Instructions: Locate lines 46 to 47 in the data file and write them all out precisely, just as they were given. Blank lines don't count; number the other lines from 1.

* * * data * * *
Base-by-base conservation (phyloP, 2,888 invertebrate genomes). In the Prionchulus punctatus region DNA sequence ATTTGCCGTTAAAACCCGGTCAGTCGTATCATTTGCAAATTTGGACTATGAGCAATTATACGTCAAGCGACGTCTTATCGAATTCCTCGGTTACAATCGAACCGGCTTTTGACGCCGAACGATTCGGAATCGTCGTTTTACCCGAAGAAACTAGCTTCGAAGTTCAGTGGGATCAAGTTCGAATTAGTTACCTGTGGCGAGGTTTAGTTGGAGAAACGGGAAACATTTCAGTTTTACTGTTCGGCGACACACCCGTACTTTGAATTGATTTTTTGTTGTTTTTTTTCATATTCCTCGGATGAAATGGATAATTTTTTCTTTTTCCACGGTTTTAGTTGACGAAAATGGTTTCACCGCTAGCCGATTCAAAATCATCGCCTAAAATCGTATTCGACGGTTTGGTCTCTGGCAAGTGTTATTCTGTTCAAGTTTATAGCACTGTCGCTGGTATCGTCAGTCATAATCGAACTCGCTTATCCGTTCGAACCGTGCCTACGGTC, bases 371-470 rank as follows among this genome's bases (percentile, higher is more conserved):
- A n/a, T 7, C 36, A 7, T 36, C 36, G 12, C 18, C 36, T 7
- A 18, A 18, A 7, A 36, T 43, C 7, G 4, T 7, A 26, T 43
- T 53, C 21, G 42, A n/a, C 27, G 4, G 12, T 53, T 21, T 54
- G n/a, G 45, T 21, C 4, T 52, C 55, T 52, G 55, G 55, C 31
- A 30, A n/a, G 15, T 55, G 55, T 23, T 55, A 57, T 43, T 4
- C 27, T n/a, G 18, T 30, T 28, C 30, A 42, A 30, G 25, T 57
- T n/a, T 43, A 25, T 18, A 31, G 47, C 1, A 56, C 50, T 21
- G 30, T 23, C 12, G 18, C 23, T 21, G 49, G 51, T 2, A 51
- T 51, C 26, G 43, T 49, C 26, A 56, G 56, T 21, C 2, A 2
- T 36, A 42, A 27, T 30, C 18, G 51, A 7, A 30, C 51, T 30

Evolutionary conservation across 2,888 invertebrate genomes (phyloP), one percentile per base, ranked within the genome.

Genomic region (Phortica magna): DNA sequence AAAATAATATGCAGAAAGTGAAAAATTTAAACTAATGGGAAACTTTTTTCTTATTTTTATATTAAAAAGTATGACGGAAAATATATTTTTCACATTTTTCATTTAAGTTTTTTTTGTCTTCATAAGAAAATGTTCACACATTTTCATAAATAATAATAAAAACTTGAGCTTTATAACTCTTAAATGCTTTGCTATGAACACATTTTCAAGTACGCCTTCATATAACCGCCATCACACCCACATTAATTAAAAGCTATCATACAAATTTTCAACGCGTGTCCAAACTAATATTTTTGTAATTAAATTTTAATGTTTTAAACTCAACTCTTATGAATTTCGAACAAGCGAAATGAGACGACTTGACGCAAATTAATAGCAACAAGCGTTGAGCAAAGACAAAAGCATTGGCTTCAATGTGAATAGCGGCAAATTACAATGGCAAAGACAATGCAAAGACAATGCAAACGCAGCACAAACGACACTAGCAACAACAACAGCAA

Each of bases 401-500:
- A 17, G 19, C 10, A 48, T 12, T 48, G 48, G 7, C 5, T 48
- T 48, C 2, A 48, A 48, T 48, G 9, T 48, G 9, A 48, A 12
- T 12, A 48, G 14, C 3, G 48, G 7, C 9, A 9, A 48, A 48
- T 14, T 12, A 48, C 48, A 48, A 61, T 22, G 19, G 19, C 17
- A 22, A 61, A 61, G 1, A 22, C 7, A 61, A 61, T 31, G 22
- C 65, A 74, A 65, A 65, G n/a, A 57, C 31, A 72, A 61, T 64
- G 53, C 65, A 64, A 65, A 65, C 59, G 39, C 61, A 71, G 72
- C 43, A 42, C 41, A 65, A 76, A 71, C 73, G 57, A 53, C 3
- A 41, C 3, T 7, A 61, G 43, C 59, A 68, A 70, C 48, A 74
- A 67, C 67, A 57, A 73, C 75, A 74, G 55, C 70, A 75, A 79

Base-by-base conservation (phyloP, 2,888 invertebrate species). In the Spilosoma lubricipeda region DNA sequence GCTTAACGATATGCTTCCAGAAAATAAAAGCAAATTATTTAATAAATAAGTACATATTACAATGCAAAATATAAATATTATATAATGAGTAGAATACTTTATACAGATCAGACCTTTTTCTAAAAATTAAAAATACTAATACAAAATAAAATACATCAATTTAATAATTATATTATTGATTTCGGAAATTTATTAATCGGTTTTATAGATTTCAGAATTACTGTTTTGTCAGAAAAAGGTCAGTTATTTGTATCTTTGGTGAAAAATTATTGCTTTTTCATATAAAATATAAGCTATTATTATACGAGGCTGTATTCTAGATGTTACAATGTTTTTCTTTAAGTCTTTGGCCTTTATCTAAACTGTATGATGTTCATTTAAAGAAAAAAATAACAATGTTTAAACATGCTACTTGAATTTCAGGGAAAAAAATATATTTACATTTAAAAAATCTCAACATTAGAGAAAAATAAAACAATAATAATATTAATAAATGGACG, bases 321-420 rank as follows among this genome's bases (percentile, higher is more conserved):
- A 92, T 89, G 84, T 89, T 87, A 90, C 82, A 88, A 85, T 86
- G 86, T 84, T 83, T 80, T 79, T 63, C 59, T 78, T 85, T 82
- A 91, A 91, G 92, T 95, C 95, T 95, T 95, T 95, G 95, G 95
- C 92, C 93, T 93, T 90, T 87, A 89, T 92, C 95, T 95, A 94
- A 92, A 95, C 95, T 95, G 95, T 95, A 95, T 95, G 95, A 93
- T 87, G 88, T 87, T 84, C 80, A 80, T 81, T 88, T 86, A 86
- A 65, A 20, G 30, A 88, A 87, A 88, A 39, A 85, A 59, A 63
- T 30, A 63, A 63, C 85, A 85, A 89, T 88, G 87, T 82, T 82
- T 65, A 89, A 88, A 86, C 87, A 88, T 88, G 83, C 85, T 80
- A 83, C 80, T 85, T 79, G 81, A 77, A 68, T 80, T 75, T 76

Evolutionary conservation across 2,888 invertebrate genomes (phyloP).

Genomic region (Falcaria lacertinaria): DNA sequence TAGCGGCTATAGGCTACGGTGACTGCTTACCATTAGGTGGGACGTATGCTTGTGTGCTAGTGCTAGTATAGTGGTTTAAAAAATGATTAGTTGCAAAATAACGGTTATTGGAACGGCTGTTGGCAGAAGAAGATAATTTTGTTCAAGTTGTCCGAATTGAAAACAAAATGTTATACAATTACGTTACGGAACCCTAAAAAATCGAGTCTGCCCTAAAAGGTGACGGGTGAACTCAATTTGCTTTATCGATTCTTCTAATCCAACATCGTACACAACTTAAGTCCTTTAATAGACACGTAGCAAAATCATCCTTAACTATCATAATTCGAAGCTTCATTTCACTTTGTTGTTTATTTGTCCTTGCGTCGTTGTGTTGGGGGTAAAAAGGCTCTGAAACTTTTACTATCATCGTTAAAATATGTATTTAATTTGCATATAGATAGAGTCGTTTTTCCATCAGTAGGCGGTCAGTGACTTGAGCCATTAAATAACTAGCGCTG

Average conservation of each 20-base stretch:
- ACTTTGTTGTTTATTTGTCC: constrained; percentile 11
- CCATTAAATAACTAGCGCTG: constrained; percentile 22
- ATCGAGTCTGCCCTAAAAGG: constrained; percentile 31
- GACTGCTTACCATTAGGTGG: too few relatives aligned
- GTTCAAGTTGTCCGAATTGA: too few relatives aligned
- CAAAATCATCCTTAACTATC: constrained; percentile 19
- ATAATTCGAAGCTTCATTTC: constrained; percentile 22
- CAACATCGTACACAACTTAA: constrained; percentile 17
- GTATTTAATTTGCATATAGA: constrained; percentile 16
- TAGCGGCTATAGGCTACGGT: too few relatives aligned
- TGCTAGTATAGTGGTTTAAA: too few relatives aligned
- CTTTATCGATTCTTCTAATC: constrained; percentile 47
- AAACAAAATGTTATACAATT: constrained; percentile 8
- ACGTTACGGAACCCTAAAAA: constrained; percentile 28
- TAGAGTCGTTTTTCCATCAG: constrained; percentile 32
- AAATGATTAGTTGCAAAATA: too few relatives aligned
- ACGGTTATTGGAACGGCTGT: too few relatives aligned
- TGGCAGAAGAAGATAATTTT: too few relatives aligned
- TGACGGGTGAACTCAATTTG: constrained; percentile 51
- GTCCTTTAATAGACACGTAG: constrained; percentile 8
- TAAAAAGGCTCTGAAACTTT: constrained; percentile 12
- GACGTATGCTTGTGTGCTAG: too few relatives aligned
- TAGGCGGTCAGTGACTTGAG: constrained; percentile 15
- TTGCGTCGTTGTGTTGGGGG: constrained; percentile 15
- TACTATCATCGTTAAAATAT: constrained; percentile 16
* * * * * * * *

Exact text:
- CAACATCGTACACAACTTAA: constrained; percentile 17
- GTATTTAATTTGCATATAGA: constrained; percentile 16